- Policy Associate, Pacific Forest Trust – San Francisco
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BITE-SIZED UPDATES FROM AROUND THE WORLD
Date shy – A leaked copy of the EU’s five-page draft strategic agenda for 2019-2024 puts climate action third behind migration and economy. The document said Europe’s economy should cut its emissions enough to achieve ‘climate neutrality’ but gave no date for when. It is meant to guide the work of the EU institutions and is likely to be tweaked further before EU leaders meet to sign off on the paper on June 20-21. (EurActiv)
Greening with gas – A mild winter in Europe and China, which curbed gas demand at the same time as supplies were abundant, pushed contracts for the fuel near their lowest in three years. That, along with higher costs on pollution coming from both regulations and a surge in carbon emission allowances in Europe, has pushed utilities to burn more cleaner gas instead of coal and is expected to spur a cut in global emissions this year. (Bloomberg)
Commerce catching on – More and more US business leaders are becoming aware of the need to integrate climate change into their business and investment plans, according to new reports. A survey by US consulting firm Deloitte released this week found that 84% of business leaders in the country were aware of the IPCC and National Climate Assessment reports released in late 2018, and more than two-thirds of those leaders had subsequently changed their business strategies in response to the reports’ findings. Meanwhile, the Wall Street Journal reports that asset managers and investors are also planning for climate change to protect their investments and as a way to make a profit. (Climate Nexus)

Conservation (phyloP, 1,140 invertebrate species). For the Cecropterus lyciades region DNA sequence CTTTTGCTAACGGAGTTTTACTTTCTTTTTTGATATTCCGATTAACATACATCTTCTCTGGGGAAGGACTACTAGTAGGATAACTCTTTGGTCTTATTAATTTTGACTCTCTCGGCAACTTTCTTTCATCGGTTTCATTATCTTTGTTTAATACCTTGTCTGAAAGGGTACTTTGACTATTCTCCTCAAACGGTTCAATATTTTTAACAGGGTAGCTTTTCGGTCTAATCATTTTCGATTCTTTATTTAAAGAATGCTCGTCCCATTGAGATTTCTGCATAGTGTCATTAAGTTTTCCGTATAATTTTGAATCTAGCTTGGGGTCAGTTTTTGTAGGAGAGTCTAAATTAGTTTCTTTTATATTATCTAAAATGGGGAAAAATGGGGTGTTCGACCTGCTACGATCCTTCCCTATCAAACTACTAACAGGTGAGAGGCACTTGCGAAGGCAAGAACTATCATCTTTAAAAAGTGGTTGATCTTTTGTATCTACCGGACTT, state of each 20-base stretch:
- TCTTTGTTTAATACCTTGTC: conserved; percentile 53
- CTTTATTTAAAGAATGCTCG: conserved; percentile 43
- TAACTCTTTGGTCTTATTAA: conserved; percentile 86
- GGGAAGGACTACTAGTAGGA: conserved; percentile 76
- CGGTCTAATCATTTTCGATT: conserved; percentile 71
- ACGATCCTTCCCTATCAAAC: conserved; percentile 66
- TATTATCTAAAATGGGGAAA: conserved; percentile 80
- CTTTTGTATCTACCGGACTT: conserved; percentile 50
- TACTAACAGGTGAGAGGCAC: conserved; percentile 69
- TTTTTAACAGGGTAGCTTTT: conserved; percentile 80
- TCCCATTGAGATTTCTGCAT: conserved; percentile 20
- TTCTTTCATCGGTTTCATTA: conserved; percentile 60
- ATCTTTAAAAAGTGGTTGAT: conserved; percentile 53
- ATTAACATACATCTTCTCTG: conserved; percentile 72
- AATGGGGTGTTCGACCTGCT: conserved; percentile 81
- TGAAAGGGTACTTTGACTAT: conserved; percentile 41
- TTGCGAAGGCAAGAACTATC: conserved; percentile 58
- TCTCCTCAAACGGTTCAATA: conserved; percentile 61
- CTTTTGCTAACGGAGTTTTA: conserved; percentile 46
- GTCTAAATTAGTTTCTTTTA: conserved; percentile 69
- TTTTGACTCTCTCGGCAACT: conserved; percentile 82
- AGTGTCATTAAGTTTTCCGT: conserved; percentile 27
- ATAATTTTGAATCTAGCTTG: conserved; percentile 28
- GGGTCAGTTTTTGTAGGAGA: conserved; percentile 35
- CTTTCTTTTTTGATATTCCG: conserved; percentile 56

Exit stage left, part 3 – The executive director of green group The Nature Conservancy’s (TNC) Florida-based Caribbean chapter has become the latest executive of the organisation to depart after an internal probe into allegations of sexual harassment and workplace misconduct. Politico reports that Luis Solorzano’s departure was announced internally at TNC on Monday, with the news agency having spoke to 13 current and former employees about Solorzano’s conduct at the organisation. Five senior officials have now left TNC in the past two weeks as a result of findings from law firm McDermott Will & Emery, including President Brian McPeek and CEO Mark Tercek.
And finally… For your health – CO2 emissions from healthcare in the world’s largest economies account for about 5% of their national carbon footprints, according to a new study. Scientists at the Potsdam Institute for Climate Impact Research presented the first comparable estimates of healthcare-related CO2 emissions from the market-based economies of the OECD group, as well as India and China. In their paper, published in the journal Environmental Research Letters, the scientists found the combined emissions from hospitals, health services, and the medical supply chain across these countries make up around 4% of the global total. (Carbon Brief)